Monday, 5 March 2018

Caves, more caves, and a fort

A white man standing in the entrance to a buddhist cave at Ellora

I hope you like caves, because the reason I'm in Aurangabad right now is to see the Ellora and Ajanta caves.

A buddhist cave at Ellora, with an immense vaulted roof.
We visited the Ellora caves on the 3rd of March. We booked a driver for this part of our holiday as the caves are so far away; to be honest I booked him for two days but on hearing we were here for four he made plans for the other two days, and having seen how much less 'walkable' Aurangabad is than Kolkata I'm just going along with it.
A sculpture of the buddha at Ellora
Ellora is about half an hour from Aurangabad. The caves are a UNESCO world heritage site. They're not natural caves - working from the top down, people carved the 34 caves from the rock. The first 12 are Buddhist (600-700AD), the next 17 are Hindu (700-800AD), and the final five are Jain (800-1000AD). We didn't manage to see them all because of a rock fall - we could've got a shuttle bus from the entrance to the final caves, but after walking all the way from cave 1 to cave 28, exploring as we went, then back to 16 (nearest the entrance) we were simply too hot and tired.
The central structures at cave 16 at Ellora, carved with life-size elephants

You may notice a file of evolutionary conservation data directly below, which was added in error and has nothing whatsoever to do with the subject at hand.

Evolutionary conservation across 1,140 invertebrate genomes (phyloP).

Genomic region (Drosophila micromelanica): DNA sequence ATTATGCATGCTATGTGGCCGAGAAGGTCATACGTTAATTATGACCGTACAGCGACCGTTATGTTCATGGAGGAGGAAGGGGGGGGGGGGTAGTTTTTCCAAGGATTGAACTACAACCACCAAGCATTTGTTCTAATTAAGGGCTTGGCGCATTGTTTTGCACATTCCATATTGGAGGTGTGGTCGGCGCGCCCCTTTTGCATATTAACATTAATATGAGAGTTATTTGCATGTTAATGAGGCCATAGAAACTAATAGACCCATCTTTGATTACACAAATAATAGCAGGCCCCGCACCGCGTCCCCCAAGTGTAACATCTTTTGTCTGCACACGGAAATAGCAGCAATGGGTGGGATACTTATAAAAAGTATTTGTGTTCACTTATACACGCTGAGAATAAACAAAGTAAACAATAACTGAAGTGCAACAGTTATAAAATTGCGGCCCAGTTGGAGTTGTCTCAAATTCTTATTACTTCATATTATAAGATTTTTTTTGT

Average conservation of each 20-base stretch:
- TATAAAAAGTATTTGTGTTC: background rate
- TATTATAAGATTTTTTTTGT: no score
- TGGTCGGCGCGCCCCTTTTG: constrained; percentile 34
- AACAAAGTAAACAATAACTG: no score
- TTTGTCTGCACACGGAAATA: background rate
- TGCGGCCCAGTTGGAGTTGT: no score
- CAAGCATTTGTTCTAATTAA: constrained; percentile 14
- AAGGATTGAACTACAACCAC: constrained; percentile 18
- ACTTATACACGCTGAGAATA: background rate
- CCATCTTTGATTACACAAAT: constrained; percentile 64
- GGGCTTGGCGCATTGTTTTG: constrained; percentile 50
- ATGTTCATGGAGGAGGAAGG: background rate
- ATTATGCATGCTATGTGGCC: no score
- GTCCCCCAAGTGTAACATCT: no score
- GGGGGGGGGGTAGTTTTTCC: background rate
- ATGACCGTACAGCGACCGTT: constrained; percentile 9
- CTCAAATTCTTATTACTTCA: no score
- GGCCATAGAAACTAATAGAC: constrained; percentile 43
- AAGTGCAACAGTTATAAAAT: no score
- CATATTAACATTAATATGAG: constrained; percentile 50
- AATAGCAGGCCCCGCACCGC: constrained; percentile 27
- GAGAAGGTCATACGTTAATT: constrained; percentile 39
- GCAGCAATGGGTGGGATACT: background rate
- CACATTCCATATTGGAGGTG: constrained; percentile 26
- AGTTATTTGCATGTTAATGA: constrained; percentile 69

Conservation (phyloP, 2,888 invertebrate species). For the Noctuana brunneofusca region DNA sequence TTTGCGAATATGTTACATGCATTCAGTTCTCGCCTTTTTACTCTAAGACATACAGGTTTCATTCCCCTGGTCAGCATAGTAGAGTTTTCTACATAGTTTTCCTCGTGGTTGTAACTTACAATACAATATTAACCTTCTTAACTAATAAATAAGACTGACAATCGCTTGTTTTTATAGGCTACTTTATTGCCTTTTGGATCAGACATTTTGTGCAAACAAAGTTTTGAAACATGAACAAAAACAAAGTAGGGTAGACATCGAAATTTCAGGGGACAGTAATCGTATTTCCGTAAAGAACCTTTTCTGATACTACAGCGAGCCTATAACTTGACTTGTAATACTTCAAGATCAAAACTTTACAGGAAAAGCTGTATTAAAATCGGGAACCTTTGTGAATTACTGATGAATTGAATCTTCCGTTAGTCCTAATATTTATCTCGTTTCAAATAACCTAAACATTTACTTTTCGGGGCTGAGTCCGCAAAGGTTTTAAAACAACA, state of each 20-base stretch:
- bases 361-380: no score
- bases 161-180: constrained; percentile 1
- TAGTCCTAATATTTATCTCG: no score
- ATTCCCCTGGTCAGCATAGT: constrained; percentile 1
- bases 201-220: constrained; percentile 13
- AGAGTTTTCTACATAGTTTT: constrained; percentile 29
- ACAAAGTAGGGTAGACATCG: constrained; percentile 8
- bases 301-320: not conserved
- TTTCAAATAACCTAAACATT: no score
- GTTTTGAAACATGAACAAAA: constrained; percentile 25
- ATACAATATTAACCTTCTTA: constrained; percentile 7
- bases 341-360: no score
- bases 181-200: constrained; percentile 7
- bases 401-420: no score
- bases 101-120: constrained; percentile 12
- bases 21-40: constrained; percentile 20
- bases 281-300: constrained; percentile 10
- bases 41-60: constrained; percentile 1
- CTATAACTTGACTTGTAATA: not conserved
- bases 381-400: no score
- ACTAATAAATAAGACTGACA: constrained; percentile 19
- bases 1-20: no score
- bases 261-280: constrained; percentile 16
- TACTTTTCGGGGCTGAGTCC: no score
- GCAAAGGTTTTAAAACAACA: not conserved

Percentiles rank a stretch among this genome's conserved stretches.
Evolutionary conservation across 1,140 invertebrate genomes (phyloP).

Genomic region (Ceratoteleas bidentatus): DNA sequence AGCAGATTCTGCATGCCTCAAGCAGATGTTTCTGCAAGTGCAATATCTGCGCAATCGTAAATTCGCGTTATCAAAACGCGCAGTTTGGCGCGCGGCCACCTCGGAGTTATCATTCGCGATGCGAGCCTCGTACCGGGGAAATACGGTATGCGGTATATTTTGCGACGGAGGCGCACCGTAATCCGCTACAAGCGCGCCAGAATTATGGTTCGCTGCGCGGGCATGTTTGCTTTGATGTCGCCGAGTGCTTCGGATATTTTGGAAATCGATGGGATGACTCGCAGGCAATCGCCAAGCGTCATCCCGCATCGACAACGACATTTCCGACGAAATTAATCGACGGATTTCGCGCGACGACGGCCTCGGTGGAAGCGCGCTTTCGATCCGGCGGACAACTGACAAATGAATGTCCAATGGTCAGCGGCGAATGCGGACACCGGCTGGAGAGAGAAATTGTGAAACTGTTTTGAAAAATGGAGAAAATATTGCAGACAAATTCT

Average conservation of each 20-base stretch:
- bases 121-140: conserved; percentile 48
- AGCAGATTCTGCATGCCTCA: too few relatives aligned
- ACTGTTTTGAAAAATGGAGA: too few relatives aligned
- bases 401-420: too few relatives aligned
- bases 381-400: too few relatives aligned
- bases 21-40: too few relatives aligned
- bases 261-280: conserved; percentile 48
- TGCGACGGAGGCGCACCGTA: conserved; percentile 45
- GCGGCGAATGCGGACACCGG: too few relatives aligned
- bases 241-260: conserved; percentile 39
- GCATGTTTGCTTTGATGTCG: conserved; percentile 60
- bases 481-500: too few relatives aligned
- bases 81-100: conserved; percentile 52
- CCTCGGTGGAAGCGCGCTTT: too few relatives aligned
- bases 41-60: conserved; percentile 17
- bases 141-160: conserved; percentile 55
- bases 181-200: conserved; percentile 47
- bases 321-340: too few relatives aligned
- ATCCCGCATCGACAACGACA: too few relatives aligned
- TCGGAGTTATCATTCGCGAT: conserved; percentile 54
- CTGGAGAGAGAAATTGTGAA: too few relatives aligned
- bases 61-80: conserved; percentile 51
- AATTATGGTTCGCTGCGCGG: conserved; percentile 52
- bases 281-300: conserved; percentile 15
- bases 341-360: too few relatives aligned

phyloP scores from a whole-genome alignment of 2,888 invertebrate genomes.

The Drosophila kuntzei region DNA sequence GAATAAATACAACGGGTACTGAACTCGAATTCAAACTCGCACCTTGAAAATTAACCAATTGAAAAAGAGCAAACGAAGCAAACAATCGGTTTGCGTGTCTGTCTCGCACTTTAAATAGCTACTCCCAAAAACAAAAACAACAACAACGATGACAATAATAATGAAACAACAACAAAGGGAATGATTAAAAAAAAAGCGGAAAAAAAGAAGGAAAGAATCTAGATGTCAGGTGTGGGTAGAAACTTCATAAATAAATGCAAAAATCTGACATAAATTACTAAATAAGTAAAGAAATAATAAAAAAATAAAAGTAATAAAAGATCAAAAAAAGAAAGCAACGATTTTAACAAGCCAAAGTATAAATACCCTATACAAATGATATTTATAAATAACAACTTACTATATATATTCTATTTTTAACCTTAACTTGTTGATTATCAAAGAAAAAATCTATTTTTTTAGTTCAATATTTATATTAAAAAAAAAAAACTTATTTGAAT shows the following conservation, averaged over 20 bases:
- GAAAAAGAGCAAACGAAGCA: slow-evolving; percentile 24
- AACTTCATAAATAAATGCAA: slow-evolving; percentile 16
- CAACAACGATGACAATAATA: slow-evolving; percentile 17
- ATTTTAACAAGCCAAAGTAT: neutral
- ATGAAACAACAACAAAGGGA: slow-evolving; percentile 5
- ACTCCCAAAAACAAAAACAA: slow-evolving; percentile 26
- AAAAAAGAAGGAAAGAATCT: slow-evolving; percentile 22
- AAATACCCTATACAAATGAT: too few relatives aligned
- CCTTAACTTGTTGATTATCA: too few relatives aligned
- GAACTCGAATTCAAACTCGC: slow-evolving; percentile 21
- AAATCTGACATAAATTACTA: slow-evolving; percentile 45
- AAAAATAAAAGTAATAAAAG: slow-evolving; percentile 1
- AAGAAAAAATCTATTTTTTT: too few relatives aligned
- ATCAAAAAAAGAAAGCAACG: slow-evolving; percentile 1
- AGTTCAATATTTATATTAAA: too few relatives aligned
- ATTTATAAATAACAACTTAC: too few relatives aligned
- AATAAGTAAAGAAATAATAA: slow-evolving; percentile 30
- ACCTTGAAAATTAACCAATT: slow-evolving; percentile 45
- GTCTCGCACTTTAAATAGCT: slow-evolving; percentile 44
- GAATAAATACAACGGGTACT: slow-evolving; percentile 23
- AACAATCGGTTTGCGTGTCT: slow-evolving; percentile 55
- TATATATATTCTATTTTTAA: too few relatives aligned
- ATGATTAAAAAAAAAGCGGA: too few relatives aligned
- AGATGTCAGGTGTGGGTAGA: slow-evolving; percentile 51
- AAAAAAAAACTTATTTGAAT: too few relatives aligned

Anyhow we did see all the Buddhist ones - my trip to Burma/Myanmar has made me fond of Buddhism, somehow - and almost all the Hindu caves, including the incredible cave 16. The Kailasanatha Temple was busy, justifiably so, because it's so large and beautiful. It's the largest monolithic sculpture in the world.
A glimpse of the top of the buildings at cave 16, seen from the bottom
See these buildings? Not built up, but carved from the rock down!
Like some of the other caves it is still a holy place so you have to remove your shoes there.
Ellora caves seen from a distance, forming a semicircle in the landscape
Yesterday, the 4th, we went for a two-hour drive to another set of carved-out caves, the purely Buddhist ones at Ajanta. We started from a viewing point, then walked all the way down to the caves - they're that semicircle in the landscape. In the wetter months this whole area is lushly green, and there are waterfalls at the left side of the curve.
A stupa inside a cave at Ellora
Some of the caves still have 1500-year-old paintings on the walls. To protect them, those caves have dehumidifiers installed, and very low light, so they're hard to photograph. Obviously flash is absolutely forbidden.
A wall painting inside a cave at Ellora, showing an elephant
I preferred Ajanta to Ellora, though I'm not sure why - perhaps it was because the initial view was so striking, and the semicircular sweep so perfect.
A stupa inside a cave at Ellora, with carved columns to either side and a vaulted roof above.
This time we saw all the caves.
A tower and wall, with a fort high on a hill in the distance
And this morning we went to Daulatabad Fort. See that bit of the fort on the hilltop? We climbed ALL THE WAY UP.
A minaret viewed through an Indian arch
And we had to cross a very deep chasm with a moat at the bottom, and go through a tunnel filled with bats, and climb 750 steps to get there. You can call me Doctor Jones...
A tower with a small balcony.
If I don't come home half a stone lighter after all this walking, and only eating once most days because of the heat, I will be very surprised.